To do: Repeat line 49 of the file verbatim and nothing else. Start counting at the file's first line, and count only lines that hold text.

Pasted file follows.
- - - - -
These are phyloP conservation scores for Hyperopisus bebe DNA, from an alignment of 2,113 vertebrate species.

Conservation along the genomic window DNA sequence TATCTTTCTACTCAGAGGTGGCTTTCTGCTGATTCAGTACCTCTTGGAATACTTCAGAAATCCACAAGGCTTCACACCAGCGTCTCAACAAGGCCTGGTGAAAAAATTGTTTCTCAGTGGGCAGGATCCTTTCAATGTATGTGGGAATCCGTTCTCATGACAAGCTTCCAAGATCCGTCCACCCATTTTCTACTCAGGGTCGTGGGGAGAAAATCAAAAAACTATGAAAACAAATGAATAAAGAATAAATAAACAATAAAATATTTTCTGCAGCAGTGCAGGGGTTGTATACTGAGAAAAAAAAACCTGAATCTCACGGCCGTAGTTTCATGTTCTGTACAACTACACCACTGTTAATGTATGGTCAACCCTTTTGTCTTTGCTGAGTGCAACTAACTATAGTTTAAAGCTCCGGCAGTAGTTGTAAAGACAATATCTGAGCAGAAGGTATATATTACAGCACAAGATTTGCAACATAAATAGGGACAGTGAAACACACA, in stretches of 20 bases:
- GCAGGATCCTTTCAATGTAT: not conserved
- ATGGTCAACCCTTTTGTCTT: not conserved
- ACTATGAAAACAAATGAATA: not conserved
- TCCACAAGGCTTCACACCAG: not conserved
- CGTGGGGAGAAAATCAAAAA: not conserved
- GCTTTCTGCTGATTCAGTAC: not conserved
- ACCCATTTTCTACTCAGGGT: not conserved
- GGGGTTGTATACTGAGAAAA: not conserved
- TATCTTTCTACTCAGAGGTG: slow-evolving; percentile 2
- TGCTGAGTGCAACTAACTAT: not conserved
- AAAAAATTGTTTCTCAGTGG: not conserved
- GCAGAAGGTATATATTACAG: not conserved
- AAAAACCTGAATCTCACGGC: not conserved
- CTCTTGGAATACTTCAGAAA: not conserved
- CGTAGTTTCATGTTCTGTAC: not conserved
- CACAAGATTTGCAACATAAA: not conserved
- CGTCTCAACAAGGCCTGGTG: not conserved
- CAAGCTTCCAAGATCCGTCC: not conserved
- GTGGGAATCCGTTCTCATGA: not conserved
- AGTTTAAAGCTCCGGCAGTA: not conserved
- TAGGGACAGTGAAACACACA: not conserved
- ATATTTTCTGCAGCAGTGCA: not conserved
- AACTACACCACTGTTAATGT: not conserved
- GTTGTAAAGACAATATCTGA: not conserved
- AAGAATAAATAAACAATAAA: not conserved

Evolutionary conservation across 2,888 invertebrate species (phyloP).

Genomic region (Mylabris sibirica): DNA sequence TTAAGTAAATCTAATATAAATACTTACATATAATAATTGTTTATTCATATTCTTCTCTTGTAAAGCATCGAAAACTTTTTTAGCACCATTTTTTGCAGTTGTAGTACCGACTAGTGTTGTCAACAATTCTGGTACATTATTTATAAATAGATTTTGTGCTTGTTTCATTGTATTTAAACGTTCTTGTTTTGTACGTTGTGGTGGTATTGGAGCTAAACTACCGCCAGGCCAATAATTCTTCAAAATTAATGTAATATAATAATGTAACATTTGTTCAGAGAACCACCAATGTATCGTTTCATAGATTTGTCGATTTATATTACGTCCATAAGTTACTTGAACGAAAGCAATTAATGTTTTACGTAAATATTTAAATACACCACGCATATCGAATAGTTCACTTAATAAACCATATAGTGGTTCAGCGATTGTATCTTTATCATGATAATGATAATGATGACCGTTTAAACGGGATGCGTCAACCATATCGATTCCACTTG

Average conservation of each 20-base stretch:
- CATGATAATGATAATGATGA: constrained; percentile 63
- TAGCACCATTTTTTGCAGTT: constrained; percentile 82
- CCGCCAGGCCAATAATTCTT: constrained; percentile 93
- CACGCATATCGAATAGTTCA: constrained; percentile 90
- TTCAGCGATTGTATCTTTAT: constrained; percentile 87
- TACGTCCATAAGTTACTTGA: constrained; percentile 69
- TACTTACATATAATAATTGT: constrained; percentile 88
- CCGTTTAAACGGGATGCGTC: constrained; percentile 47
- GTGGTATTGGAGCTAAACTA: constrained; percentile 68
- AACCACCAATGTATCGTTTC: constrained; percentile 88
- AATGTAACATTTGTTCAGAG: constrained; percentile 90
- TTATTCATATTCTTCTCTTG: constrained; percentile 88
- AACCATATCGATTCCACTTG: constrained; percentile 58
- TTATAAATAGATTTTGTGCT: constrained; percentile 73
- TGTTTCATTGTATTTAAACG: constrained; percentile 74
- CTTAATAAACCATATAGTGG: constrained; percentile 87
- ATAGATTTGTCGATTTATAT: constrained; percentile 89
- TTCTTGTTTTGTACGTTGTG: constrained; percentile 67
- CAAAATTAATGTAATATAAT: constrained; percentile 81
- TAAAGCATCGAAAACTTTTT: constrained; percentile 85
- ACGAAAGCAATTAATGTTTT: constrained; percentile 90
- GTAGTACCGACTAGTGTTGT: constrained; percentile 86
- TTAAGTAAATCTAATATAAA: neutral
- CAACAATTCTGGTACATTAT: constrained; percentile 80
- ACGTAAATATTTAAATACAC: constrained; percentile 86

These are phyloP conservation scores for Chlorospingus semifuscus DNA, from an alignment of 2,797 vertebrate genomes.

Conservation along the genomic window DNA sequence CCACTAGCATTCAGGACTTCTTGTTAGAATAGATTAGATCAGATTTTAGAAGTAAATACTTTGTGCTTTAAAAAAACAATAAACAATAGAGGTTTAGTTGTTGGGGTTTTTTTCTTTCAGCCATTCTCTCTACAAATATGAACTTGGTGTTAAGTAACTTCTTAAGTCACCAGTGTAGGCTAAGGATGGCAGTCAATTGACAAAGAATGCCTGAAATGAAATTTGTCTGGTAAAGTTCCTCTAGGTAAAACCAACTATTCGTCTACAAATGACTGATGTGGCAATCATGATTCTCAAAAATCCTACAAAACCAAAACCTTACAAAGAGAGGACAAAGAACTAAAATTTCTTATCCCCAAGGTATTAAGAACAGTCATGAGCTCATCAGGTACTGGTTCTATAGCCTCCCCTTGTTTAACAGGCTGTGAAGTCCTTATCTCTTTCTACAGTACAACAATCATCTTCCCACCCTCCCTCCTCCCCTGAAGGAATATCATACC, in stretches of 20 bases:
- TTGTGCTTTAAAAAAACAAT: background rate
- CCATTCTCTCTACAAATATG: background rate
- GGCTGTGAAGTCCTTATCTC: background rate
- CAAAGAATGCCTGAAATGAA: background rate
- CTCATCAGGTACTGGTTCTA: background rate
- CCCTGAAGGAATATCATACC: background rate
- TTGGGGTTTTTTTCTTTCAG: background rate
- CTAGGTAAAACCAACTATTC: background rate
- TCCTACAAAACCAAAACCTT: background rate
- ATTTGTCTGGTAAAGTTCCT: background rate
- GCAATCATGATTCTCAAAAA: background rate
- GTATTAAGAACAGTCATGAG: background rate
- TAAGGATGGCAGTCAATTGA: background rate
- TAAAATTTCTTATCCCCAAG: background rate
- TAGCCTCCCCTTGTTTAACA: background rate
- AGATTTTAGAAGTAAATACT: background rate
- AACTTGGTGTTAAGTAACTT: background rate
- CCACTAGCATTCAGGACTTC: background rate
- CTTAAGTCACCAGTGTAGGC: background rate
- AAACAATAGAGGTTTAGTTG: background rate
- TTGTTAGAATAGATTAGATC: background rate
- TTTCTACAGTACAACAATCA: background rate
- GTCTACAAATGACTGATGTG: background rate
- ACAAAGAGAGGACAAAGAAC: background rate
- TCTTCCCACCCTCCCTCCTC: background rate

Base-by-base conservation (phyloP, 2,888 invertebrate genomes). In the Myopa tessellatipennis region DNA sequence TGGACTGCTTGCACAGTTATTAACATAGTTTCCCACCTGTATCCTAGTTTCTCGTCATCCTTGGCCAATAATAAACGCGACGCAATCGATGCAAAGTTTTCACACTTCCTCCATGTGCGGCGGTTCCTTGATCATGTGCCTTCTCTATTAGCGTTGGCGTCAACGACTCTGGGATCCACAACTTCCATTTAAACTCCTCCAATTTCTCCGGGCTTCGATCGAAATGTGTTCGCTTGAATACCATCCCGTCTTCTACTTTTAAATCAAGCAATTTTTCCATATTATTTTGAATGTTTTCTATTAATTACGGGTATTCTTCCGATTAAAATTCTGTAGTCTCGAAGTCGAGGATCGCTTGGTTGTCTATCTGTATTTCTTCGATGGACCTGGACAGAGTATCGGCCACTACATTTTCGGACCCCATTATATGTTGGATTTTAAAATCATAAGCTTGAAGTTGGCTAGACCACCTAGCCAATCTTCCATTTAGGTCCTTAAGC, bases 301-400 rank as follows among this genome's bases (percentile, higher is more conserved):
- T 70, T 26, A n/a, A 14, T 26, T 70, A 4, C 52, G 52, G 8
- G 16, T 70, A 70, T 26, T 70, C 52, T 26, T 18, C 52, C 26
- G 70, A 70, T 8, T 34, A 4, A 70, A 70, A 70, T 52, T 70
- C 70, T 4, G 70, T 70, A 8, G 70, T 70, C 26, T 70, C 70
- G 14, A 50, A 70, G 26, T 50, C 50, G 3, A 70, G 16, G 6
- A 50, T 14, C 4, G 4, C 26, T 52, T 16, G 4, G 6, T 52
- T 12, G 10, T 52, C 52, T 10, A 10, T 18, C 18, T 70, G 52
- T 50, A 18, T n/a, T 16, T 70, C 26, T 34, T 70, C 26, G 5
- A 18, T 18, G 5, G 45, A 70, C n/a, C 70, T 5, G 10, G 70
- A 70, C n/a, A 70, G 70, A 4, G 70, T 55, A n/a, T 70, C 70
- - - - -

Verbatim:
- CAAAATTAATGTAATATAAT: constrained; percentile 81